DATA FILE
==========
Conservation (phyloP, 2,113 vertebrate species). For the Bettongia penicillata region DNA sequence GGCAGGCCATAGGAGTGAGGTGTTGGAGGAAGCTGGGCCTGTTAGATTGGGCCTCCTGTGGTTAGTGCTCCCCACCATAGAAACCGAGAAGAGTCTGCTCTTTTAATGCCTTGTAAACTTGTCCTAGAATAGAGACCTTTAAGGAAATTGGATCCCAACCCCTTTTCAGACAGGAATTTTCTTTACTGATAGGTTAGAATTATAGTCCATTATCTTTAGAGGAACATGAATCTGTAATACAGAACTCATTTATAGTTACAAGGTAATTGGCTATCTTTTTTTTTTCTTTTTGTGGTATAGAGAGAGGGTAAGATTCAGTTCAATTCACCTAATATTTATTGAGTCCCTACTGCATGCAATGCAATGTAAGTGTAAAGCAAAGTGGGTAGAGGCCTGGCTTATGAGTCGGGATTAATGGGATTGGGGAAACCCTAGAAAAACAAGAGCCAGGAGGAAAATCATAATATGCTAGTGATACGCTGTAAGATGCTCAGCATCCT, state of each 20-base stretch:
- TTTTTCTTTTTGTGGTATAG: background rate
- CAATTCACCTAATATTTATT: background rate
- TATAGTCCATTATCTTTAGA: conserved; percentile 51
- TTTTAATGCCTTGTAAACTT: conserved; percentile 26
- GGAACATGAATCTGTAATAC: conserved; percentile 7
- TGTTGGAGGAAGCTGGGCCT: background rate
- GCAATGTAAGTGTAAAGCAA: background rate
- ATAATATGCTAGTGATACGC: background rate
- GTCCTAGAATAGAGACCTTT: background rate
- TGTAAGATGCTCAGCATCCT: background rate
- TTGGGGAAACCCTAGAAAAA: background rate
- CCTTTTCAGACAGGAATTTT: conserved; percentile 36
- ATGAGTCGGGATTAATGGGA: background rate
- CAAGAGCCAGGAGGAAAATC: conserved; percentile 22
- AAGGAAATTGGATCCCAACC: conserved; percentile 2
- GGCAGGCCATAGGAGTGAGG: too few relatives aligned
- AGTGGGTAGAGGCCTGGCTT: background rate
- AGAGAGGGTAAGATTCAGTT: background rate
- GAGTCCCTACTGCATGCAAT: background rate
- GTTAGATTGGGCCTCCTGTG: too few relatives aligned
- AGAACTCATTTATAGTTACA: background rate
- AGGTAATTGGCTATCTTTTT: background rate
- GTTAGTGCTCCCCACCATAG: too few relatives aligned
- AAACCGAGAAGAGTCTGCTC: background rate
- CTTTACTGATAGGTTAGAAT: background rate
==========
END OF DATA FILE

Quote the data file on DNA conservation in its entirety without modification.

Conservation (phyloP, 2,113 vertebrate species). For the Bettongia penicillata region DNA sequence GGCAGGCCATAGGAGTGAGGTGTTGGAGGAAGCTGGGCCTGTTAGATTGGGCCTCCTGTGGTTAGTGCTCCCCACCATAGAAACCGAGAAGAGTCTGCTCTTTTAATGCCTTGTAAACTTGTCCTAGAATAGAGACCTTTAAGGAAATTGGATCCCAACCCCTTTTCAGACAGGAATTTTCTTTACTGATAGGTTAGAATTATAGTCCATTATCTTTAGAGGAACATGAATCTGTAATACAGAACTCATTTATAGTTACAAGGTAATTGGCTATCTTTTTTTTTTCTTTTTGTGGTATAGAGAGAGGGTAAGATTCAGTTCAATTCACCTAATATTTATTGAGTCCCTACTGCATGCAATGCAATGTAAGTGTAAAGCAAAGTGGGTAGAGGCCTGGCTTATGAGTCGGGATTAATGGGATTGGGGAAACCCTAGAAAAACAAGAGCCAGGAGGAAAATCATAATATGCTAGTGATACGCTGTAAGATGCTCAGCATCCT, state of each 20-base stretch:
- TTTTTCTTTTTGTGGTATAG: background rate
- CAATTCACCTAATATTTATT: background rate
- TATAGTCCATTATCTTTAGA: conserved; percentile 51
- TTTTAATGCCTTGTAAACTT: conserved; percentile 26
- GGAACATGAATCTGTAATAC: conserved; percentile 7
- TGTTGGAGGAAGCTGGGCCT: background rate
- GCAATGTAAGTGTAAAGCAA: background rate
- ATAATATGCTAGTGATACGC: background rate
- GTCCTAGAATAGAGACCTTT: background rate
- TGTAAGATGCTCAGCATCCT: background rate
- TTGGGGAAACCCTAGAAAAA: background rate
- CCTTTTCAGACAGGAATTTT: conserved; percentile 36
- ATGAGTCGGGATTAATGGGA: background rate
- CAAGAGCCAGGAGGAAAATC: conserved; percentile 22
- AAGGAAATTGGATCCCAACC: conserved; percentile 2
- GGCAGGCCATAGGAGTGAGG: too few relatives aligned
- AGTGGGTAGAGGCCTGGCTT: background rate
- AGAGAGGGTAAGATTCAGTT: background rate
- GAGTCCCTACTGCATGCAAT: background rate
- GTTAGATTGGGCCTCCTGTG: too few relatives aligned
- AGAACTCATTTATAGTTACA: background rate
- AGGTAATTGGCTATCTTTTT: background rate
- GTTAGTGCTCCCCACCATAG: too few relatives aligned
- AAACCGAGAAGAGTCTGCTC: background rate
- CTTTACTGATAGGTTAGAAT: background rate